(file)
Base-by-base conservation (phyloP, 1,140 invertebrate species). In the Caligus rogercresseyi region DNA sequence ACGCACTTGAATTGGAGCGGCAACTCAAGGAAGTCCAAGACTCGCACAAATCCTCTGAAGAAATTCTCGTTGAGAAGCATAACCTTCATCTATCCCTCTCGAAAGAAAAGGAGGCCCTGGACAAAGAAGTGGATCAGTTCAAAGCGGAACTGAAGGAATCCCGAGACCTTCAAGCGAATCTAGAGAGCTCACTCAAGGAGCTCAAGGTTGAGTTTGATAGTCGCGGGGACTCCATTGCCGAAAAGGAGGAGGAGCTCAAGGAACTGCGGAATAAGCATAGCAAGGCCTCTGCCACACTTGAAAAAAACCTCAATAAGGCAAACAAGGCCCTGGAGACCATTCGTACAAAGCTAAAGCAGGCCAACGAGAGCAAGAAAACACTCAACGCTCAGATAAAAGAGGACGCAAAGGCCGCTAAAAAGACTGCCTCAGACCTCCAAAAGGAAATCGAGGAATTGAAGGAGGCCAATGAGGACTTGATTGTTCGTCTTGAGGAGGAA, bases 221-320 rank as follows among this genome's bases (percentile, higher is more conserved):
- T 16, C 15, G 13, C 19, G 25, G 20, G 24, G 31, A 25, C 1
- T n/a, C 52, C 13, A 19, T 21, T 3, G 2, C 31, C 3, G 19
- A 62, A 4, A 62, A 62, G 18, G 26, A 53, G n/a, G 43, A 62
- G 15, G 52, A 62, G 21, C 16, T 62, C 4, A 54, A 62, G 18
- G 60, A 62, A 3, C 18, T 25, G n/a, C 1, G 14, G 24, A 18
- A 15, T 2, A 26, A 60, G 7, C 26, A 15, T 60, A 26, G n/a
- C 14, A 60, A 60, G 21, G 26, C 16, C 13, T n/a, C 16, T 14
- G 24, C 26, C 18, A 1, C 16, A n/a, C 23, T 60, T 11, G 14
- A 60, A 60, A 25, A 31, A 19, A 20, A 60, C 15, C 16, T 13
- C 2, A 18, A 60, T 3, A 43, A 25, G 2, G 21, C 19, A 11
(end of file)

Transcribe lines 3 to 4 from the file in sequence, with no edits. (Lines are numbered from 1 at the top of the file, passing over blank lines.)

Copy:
- T n/a, C 52, C 13, A 19, T 21, T 3, G 2, C 31, C 3, G 19
- A 62, A 4, A 62, A 62, G 18, G 26, A 53, G n/a, G 43, A 62